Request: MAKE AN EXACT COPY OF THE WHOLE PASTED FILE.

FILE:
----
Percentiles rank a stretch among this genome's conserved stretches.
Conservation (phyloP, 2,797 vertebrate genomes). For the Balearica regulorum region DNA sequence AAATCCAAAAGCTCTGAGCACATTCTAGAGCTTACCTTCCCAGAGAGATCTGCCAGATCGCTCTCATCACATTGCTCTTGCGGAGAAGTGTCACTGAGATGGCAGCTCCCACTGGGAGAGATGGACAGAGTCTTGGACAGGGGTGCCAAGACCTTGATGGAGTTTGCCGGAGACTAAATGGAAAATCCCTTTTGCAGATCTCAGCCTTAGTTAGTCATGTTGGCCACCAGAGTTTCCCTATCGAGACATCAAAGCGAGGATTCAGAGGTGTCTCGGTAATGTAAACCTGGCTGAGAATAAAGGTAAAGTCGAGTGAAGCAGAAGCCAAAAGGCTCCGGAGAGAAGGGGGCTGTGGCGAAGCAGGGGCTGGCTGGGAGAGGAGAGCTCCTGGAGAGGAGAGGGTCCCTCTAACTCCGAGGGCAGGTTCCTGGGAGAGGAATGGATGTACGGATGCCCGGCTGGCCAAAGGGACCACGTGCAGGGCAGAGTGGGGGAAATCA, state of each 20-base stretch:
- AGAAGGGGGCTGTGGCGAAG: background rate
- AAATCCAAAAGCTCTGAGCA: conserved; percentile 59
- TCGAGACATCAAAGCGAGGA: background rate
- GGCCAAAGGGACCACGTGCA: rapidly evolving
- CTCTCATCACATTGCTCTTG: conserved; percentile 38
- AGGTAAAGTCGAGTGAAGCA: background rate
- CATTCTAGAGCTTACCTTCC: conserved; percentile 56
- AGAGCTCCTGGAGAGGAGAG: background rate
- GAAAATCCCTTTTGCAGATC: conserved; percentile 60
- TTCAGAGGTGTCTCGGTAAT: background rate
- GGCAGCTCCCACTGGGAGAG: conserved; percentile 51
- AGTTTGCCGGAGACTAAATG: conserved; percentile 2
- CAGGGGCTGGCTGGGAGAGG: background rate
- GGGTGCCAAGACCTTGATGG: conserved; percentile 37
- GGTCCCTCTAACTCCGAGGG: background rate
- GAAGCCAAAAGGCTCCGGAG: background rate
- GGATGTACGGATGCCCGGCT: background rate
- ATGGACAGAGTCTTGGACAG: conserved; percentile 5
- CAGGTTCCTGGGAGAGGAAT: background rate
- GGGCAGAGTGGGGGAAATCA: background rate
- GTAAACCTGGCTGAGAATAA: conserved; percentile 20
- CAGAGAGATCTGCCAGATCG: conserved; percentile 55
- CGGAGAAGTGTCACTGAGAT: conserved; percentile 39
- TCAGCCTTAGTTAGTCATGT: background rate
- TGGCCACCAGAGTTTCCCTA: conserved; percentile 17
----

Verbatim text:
Percentiles rank a stretch among this genome's conserved stretches.
Conservation (phyloP, 2,797 vertebrate genomes). For the Balearica regulorum region DNA sequence AAATCCAAAAGCTCTGAGCACATTCTAGAGCTTACCTTCCCAGAGAGATCTGCCAGATCGCTCTCATCACATTGCTCTTGCGGAGAAGTGTCACTGAGATGGCAGCTCCCACTGGGAGAGATGGACAGAGTCTTGGACAGGGGTGCCAAGACCTTGATGGAGTTTGCCGGAGACTAAATGGAAAATCCCTTTTGCAGATCTCAGCCTTAGTTAGTCATGTTGGCCACCAGAGTTTCCCTATCGAGACATCAAAGCGAGGATTCAGAGGTGTCTCGGTAATGTAAACCTGGCTGAGAATAAAGGTAAAGTCGAGTGAAGCAGAAGCCAAAAGGCTCCGGAGAGAAGGGGGCTGTGGCGAAGCAGGGGCTGGCTGGGAGAGGAGAGCTCCTGGAGAGGAGAGGGTCCCTCTAACTCCGAGGGCAGGTTCCTGGGAGAGGAATGGATGTACGGATGCCCGGCTGGCCAAAGGGACCACGTGCAGGGCAGAGTGGGGGAAATCA, state of each 20-base stretch:
- AGAAGGGGGCTGTGGCGAAG: background rate
- AAATCCAAAAGCTCTGAGCA: conserved; percentile 59
- TCGAGACATCAAAGCGAGGA: background rate
- GGCCAAAGGGACCACGTGCA: rapidly evolving
- CTCTCATCACATTGCTCTTG: conserved; percentile 38
- AGGTAAAGTCGAGTGAAGCA: background rate
- CATTCTAGAGCTTACCTTCC: conserved; percentile 56
- AGAGCTCCTGGAGAGGAGAG: background rate
- GAAAATCCCTTTTGCAGATC: conserved; percentile 60
- TTCAGAGGTGTCTCGGTAAT: background rate
- GGCAGCTCCCACTGGGAGAG: conserved; percentile 51
- AGTTTGCCGGAGACTAAATG: conserved; percentile 2
- CAGGGGCTGGCTGGGAGAGG: background rate
- GGGTGCCAAGACCTTGATGG: conserved; percentile 37
- GGTCCCTCTAACTCCGAGGG: background rate
- GAAGCCAAAAGGCTCCGGAG: background rate
- GGATGTACGGATGCCCGGCT: background rate
- ATGGACAGAGTCTTGGACAG: conserved; percentile 5
- CAGGTTCCTGGGAGAGGAAT: background rate
- GGGCAGAGTGGGGGAAATCA: background rate
- GTAAACCTGGCTGAGAATAA: conserved; percentile 20
- CAGAGAGATCTGCCAGATCG: conserved; percentile 55
- CGGAGAAGTGTCACTGAGAT: conserved; percentile 39
- TCAGCCTTAGTTAGTCATGT: background rate
- TGGCCACCAGAGTTTCCCTA: conserved; percentile 17